On Tuesday at the 12th International Congress of Parasitology, a group of scientists, led by researchers at the London School of Hygiene & Tropical Medicine, launched an online series of maps showing the distribution and prevalence of worm infections across Africa, Tropika.net reports (Chinnock, 8/17).
Produced in collaboration with the Partnership for Child Development at Imperial College London, the maps featured in "This Wormy World … are the first of a series of Global Atlas of Helminth Infections which provide a unique, open-access, free information resource vital for planning and implementing deworming programmes," according to a London School of Hygiene & Tropical Medicine press release. After more than a decade worth of collecting survey data on worm prevalence and distribution, "This Wormy World identifies areas in a country that most urgently require mass treatment to control infection and predicts the risk of infection in areas where data is lacking," the release adds (8/16).
Of the "over 400 million children worldwide [who] are infected with worms (helminths), 90 million" live in Africa, according to a Wellcome Trust press release. Worm infections tend to be most common in areas with poor sanitation, the release adds, noting, "The most common worm infections are soil-transmitted helminths, such as roundworm, whipworm and hookworm, and schistosomiasis" (8/17).
"Helminths harm health, but also interfere with nutrition and even academic advancement," Scientific American's 60-Second Science reports. Though "[i]t's often easy to control the parasites with cheap treatments … resources get wasted because deworming programs are targeted at the wrong communities," the podcast adds (Graber, 8/18).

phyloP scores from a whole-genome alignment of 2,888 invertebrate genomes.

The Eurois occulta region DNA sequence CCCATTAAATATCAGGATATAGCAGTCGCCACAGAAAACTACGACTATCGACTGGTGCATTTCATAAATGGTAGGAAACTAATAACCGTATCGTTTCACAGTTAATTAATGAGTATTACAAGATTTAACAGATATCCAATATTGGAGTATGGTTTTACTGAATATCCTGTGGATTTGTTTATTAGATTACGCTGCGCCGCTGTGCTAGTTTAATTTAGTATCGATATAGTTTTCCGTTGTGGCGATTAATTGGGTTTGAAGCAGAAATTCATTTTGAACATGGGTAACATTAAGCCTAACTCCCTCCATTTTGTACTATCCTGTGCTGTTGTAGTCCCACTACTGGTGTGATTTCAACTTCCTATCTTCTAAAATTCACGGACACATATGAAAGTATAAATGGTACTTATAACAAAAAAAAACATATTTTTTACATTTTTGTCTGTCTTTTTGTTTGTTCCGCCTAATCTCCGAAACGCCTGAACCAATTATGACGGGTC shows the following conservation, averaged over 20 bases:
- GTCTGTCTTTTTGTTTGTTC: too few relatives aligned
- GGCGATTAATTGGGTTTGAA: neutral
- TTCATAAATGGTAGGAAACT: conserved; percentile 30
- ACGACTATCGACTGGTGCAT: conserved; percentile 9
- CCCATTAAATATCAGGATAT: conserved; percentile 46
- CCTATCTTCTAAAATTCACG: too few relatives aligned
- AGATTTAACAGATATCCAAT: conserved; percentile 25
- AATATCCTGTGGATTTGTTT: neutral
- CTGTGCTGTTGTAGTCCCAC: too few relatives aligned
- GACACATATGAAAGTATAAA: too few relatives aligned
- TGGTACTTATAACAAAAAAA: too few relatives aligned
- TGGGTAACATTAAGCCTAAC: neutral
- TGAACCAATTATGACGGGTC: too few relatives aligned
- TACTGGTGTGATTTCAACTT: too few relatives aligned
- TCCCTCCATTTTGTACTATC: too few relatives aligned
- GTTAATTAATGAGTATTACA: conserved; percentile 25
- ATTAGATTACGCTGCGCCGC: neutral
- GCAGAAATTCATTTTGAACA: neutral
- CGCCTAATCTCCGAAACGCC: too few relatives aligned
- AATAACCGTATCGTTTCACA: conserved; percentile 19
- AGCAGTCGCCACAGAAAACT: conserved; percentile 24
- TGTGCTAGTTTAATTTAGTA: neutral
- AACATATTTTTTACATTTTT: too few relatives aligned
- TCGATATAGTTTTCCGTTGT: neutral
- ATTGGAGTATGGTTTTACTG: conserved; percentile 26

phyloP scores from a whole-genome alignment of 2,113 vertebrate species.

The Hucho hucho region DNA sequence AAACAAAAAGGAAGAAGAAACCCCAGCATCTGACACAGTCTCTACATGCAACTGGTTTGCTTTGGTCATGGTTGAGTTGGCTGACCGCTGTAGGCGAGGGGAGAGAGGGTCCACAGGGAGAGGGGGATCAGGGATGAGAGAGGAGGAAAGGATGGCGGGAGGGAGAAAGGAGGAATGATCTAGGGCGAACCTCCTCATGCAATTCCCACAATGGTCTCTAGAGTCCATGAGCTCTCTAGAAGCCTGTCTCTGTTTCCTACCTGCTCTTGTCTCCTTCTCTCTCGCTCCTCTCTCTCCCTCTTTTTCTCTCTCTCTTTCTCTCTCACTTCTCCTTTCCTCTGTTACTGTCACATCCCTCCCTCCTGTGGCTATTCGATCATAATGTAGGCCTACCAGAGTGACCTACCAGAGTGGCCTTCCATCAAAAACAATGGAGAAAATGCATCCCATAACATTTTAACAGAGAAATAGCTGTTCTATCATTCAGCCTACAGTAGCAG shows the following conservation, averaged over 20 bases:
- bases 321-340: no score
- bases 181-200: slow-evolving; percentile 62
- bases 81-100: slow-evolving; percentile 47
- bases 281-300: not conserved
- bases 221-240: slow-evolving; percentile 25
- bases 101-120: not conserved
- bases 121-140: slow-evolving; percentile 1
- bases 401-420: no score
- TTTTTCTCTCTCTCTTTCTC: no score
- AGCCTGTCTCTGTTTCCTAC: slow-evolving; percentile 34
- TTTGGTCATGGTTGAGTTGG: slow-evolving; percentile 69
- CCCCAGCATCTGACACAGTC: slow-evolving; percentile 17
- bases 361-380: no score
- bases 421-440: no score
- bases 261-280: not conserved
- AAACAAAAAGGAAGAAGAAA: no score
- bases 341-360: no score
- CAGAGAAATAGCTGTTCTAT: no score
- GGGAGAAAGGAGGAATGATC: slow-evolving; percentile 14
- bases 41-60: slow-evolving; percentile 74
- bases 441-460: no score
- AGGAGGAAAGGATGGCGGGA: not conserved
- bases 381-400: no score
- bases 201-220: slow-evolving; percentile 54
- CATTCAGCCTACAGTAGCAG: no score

"Until now, the information that policy makers and public health professionals need to plan their strategies [for fighting worm infections] has not been easily accessible," the Wellcome Trust release continues. "'This Wormy World' brings together all the available information in one standardised, geo-referenced database" (8/17).
Tropika.net includes comments from researchers who helped develop the atlas as well as the head of the Neglected Tropical Disease Control Program in the Ugandan Ministry of Health, who commended the resource.
"Good health is essential for learning. Programmes that improve children's health can be among the most cost-effective ways to improve education outcomes in poor communities," said the World Bank's Donald Bundy, who is a co-founder of This Wormy World. "This first atlas of worm infections in African countries is a major step forward in tackling neglected tropical diseases throughout the world," Tropika.net reports (8/17).
Though the first series of maps focus on "infections in Africa, where the burden of worms and the need for reliable maps is greatest," the London School of Hygiene & Tropical Medicine press release notes plans are in the works for the group "to produce similar maps for all other countries in the world by the end of 2010. The longer-term goal is to produce a global atlas of all neglected tropical diseases, including lymphatic filariasis and river blindness (onchocerciasis) and work is already underway to develop a Global Atlas of Trachoma, in collaboration with the International Trachoma Initiative." The release adds, "The goal supports the recent commitment of the Obama administration to provide more than US$100 million (.pdf) annually for neglected tropical disease" (8/16).